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Behavioural Neurology
Volume 2018, Article ID 8923520, 10 pages
https://doi.org/10.1155/2018/8923520
Clinical Study

A Randomized Clinical Trial of a Functional Electrical Stimulation Mimic to Gait Promotes Motor Recovery and Brain Remodeling in Acute Stroke

1Department of Rehabilitation Medicine, Sun Yat-sen Memorial Hospital, Sun Yat-sen University, Guangzhou, China
2Department of Neurology, Jiangmen Central Hospital, Jiangmen, China
3Guangdong Engineering Technology Research Center for Rehabilitation and Elderly Care, Guangzhou, China
4Department of Rehabilitation Medicine, The First Affiliated Hospital of Zhengzhou University, Zhengzhou, China

Correspondence should be addressed to Tiebin Yan; moc.liamtoh@naybt

Received 12 September 2018; Accepted 22 October 2018; Published 18 December 2018

Academic Editor: Nicola Tambasco

Copyright © 2018 Xiuyuan Zheng et al. This is an open access article distributed under the Creative Commons Attribution License, which permits unrestricted use, distribution, and reproduction in any medium, provided the original work is properly cited.

Abstract

Functional electrical stimulation can improve motor function after stroke. The mechanism may involve activity-dependent plasticity and brain remodeling. The aim of our study was to investigate the effectiveness of a patterned electrical stimulation FES mimic to gait in motor recovery among stroke survivors and to investigate possible mechanisms through brain fMRI. Forty-eight subjects were recruited and randomly assigned to a four-channel FES group (), a placebo group (), or a dual-channel FES group (). Stimulation lasted for 30 minutes in each session for 3 weeks. All of the subjects were assessed at baseline and after weeks 1, 2, and 3. The assessments included the Fugl-Meyer Assessment, the Postural Assessment Scale for Stroke Patients, Brunel’s Balance Assessment, the Berg Balance Scale, and the modified Barthel Index. Brain fMRI were acquired before and after the intervention. All of the motor assessment scores significantly increased week by week in all the three groups. The four-channel group showed significantly better improvement than the dual-channel group and placebo groups. fMRI showed that fractional anisotropy was significantly increased in both the four-channel and dual-channel groups compared with the placebo group and fiber bundles had increased significantly on the ipsilateral side, but not on the contralateral side in the group given four-channel stimulation. In conclusion, when four-channel FES induces cycling movement of the lower extremities based on a gait pattern, it may be more effective in promoting motor recovery and induce more plastic changes and brain remodeling than two-channel stimulation. This trial is registered with clinical trial registration unique identifier ChiCTR-TRC-11001615.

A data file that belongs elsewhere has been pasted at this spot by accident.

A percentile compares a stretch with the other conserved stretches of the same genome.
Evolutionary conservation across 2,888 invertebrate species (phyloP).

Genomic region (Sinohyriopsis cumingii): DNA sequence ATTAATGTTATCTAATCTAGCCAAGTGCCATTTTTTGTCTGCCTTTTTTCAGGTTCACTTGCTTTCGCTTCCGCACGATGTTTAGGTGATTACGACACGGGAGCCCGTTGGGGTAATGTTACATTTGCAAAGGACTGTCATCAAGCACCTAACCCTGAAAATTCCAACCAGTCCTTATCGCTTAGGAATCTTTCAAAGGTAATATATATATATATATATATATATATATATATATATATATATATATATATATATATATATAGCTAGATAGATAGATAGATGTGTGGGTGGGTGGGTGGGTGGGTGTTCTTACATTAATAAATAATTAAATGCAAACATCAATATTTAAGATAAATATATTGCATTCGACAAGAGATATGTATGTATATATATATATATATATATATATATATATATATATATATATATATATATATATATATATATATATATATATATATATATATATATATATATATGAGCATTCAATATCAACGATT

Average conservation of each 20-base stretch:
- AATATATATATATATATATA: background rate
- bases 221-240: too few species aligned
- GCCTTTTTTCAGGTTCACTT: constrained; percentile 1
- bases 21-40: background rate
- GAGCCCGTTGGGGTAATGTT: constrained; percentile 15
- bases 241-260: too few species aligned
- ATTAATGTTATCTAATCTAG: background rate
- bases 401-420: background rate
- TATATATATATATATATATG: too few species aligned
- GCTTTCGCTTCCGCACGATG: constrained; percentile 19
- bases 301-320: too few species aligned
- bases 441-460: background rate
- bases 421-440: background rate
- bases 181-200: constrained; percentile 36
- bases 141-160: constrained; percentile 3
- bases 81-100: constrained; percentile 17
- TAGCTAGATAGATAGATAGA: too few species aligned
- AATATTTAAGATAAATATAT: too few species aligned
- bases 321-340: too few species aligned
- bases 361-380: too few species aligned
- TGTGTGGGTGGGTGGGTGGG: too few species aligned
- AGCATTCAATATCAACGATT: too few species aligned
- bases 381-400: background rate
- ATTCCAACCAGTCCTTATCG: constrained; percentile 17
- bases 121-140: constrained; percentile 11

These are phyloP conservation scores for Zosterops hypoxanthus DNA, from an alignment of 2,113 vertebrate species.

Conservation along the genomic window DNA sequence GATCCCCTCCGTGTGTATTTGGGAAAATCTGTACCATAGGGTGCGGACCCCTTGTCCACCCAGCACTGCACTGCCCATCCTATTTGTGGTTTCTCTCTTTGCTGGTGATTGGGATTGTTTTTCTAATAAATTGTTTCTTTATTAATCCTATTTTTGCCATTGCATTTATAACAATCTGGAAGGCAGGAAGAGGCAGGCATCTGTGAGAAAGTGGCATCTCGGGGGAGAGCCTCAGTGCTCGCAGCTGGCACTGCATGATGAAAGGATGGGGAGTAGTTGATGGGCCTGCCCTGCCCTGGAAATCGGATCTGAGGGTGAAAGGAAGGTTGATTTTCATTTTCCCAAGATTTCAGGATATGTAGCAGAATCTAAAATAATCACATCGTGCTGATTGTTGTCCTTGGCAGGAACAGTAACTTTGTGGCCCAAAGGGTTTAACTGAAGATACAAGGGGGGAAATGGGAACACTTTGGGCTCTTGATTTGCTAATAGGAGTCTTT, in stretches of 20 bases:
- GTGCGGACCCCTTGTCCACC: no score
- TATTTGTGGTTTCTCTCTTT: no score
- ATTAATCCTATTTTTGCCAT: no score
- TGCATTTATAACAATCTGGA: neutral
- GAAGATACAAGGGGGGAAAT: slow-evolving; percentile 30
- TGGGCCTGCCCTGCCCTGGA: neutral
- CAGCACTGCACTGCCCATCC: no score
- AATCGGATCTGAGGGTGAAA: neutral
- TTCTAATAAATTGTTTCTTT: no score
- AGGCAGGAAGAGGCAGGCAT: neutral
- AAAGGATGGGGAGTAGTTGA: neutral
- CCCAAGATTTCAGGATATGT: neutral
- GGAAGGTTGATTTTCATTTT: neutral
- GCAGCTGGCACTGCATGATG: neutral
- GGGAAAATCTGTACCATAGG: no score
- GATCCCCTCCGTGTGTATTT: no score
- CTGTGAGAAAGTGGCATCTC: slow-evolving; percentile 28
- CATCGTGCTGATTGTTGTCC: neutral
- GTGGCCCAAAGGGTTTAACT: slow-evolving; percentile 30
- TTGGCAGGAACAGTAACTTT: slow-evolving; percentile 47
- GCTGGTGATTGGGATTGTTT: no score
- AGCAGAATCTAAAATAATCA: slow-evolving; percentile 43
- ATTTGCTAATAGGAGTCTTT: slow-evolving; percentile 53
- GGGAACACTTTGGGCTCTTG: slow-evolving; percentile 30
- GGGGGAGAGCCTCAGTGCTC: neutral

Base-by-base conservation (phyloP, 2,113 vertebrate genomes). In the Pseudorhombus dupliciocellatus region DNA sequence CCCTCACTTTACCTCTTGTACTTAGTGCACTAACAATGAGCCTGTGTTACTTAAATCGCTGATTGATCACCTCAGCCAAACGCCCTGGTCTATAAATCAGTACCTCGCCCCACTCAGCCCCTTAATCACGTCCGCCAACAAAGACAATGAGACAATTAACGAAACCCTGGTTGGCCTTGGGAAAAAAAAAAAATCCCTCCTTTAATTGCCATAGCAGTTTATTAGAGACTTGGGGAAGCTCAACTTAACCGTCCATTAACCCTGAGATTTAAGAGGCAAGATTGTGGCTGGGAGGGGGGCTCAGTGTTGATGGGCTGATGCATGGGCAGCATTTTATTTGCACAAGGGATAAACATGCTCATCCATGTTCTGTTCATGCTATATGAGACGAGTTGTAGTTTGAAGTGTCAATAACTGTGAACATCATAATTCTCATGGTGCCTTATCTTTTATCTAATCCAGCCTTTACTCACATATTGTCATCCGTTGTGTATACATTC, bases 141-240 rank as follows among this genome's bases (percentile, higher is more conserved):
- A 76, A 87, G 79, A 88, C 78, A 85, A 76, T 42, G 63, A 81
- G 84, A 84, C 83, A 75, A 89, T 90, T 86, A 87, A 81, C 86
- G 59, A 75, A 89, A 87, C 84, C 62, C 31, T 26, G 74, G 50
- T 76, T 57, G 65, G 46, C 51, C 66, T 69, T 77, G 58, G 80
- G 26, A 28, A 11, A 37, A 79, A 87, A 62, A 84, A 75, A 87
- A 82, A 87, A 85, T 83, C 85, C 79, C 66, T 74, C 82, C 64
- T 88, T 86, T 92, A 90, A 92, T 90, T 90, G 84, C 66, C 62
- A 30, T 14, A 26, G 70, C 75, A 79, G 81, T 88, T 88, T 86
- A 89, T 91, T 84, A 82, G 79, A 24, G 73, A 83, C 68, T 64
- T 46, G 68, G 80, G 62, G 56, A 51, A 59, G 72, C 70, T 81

1. Introduction

Hemiparesis is one of the most serious disabling sequelae of stroke. It is ranked as the leading cause of disability and greatly affects the daily activities of stroke survivors [1]. Restoring normal gait after stroke is a key issue for all patients as soon as their medical condition has stabilized. For many years, functional electrical stimulation has been applied as a neuroprosthetic, in which the application of patterned peripheral neuromuscular stimulation evokes functional movements in the absence of voluntary muscle activation [24]. FES has also been applied to increase the voluntary drive of motor function [5, 6]. An array of stimulating electrodes with multiple output channels can be individually activated to apply complex stimulation patterns to muscles [7, 8]. Dual-channel and four-channel FES are now commonly employed in clinical application. But FES through more channels can induce more complicated movement. Clinical evidence has suggested that multiple-channel FES-mediated training can reduce motor impairment and improve the walking ability of hemiparetic subjects [9, 10]. The benefits include enhanced muscle strength and endurance, increased sense input, decreased spasticity, and improved gesture control [1113].